Beef curry in a (not so) hurry

There’s something about having your entire house fill with the fumes of a delicious meal on the boil. Especially when said meal is on the boil for 5-6 hours, Happies.

It’s a slow-burn this beef curry, but well worth the wait the second you bite into melt-in-your-mouth meat and taste the punchy flavours that accompany it. Perfect for a weekend dinner party, or perfect if you have a fancy slow-cooker at home that you can switch on, leave on, and come home to. Brilliant!

This is a feast I prepared the other day, comprising of slow-cooked beef curry, sweet potato and coriander mash, eggplant side dish, and home-made peach and mango chutneys. Delicious! (sorry Mr Sweet Potato, you got cut out of the picture. Oops).

If you’re a splash in the pan kind of cook who rarely takes notice of a recipe that’s longer than 20 minutes, may I suggest giving a slow-cooked meal a go. Just once. Cooking your food on a very low heat over a longer period of time allows the flavours to develop, the meat to tenderise, the enzymes to not be completely destroyed, and the general meal to taste about 50,000 times better. Trust me.

And, if your one slow-cooked meal happens to be this one, follow these general instructions. Or improvise on your own. Whatever takes your fancy.

To feed 4 hungry mouths you’ll need…

500 grams of grass fed beef. Ask your butcher for the best cut for sloooow cooking. Chop into chunks.
2 onions finely chopped
1 piece of ginger, about the size of your thumb finely chopped
3 garlic cloves finely chopped
2 tablespoons of the followings herbs: Paprika, cumin, coriander, turmeric, curry powder
1/2 tablespoon of the following herbs: mustard seeds, cayenne pepper
1 large bunch of fresh coriander, stalks and leaf finely chopped
1 litre of stock (I used beef but vegetable will do the trick, too)
2 cardamom pods

And here’s what you need to do…

In a large pot, brown the onion, garlic and ginger until transparent on a medium to high heat. Add your meat to seal in the flavours. Now, throw in all those dried herbs and stir so that the beef, onions, garlic and ginger are coated in herby goodness. Once that’s done, pour your stock into the pot, making sure it just covers the meat, and turn the heat right down to low. Throw in the coriander stalks (not the leaves just yet) and leave uncovered to cook for the next few hours. If you put the lid on the pot it won’t reduce to that beautiful rich consistency.

Once your curry is on, you can start preparing the other dishes that work so beautifully with this feast. The chutneys were done another day, so let’s keep them as a separate addition and, for today’s sake, pretend they’re from a bottle. Instead, I’ll talk you through the eggplant side-dish, simple green salad and sweet potato mash. Hmmmm!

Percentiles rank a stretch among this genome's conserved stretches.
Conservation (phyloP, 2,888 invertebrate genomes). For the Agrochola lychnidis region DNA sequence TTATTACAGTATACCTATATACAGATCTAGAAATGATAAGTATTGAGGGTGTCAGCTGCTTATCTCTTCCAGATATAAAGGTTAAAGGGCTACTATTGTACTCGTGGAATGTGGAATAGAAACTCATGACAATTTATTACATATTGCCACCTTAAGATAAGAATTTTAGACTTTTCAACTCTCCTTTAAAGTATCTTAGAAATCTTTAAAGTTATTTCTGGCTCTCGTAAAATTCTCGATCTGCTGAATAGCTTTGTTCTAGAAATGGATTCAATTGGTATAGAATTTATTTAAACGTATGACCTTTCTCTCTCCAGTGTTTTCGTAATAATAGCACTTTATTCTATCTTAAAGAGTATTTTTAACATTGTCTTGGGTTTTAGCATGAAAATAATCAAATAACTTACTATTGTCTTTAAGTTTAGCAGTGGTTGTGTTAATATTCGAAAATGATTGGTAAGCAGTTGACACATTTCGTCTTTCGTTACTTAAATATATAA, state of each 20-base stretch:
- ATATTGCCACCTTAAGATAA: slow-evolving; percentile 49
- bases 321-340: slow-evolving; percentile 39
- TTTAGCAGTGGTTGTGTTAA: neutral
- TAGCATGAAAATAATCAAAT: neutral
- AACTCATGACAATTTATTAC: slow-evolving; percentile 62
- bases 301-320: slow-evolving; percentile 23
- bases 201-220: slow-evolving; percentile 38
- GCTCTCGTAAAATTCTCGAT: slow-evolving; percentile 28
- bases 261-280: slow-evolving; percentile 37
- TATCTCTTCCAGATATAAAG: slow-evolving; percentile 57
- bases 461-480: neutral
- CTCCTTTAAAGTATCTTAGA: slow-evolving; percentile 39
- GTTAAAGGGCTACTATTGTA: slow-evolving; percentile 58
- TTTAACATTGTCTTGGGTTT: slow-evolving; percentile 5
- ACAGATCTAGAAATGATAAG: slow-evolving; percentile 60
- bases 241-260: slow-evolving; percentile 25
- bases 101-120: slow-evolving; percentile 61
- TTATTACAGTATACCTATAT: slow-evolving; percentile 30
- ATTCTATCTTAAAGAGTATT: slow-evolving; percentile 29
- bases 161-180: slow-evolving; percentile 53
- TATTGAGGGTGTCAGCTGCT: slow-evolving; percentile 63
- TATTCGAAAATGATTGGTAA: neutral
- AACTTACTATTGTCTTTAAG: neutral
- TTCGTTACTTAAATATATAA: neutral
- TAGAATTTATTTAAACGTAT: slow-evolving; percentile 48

For the eggplant dish you will need…

4 eggplants – of the long, skinny variety cut into sticks, rather than circles
2 onions cut into medium sized pieces
1 bunch of fresh parsley
ceyenne pepper to taste
salt and pepper to taste
1/2 tablespoon of paprika, coriander and cumin

Once you’ve chopped your onion and your eggplant, simply throw them in a fry pan with some safflower or rice bran oil and fry on medium to high heat. Add your spices early on in the piece, as well as your salt and pepper to taste. Once the eggplant and onion are nicely brown and softened, take off the heat, throw in a bowl, and sprinkle with lots of freshly cut parsley.

For the mashed sweet potato you’ll need…

3 sweet potatoes – PEELED
ceyenne pepper to taste
salt and pepper to taste
1 teaspoon of paprika
2 good glugs of extra virgin olive oil
1/2 bunch coriander

Simply boil your sweet potatoes until incredibly soft and then strain. Let cool for a few minutes (gosh, you’ve got time with the curry on the heat for 5 hours) before mashing them with a hand-held blender. As you’re blending, add the salt, pepper, cayenne pepper and paprika into the mix and blend well. Scoop mixture into a serving bowl, drizzle with extra virgin olive oil, hemp oil, or coconut oil and dress up with coriander. Yummm!

And finally, to really finish off the feast, serve with a simple green salad of lettuce, spinach, sprouts and a honey, curry powder and extra virgin olive oil dressing.

Once the table is set and the extra additions are all done, take a good look at your curry. After 5-6 hours on really low heat it should be quite thick and taste like a dream. The meat should fall away and be super tender, and your mouth should be watering right about…NOW! Whip it off the stove, pop it in a fancy bowl, garnish with parsley and coriander, or whatever you have floating around, and you’re done. Gosh, what are you waiting for, dig in Happies. DIG IN!

Tell me…

Are you a slow food nut, too?

Do you like the sound of this recipe?

What’s your favourite curry recipe?



  1. Anonymous · August 4, 2011

    All I can say is YUM! thank you so much for sharing the recipe. I love meals which have different components to them, it makes eating so exciting.

    Slow food is amazing, so good for you and so delicious. I also know ‘slow eating’ is just as good for you – which is hard with todays pace of lifestyles – do you have any tips on teaching oneself to slow down and savour you food?

  2. hotshot bald cop · August 30, 2011

    My ideas precisely!

  3. Pingback: A Day In The Life Of…Yaz’s Tummy | The Happiness Cocktail

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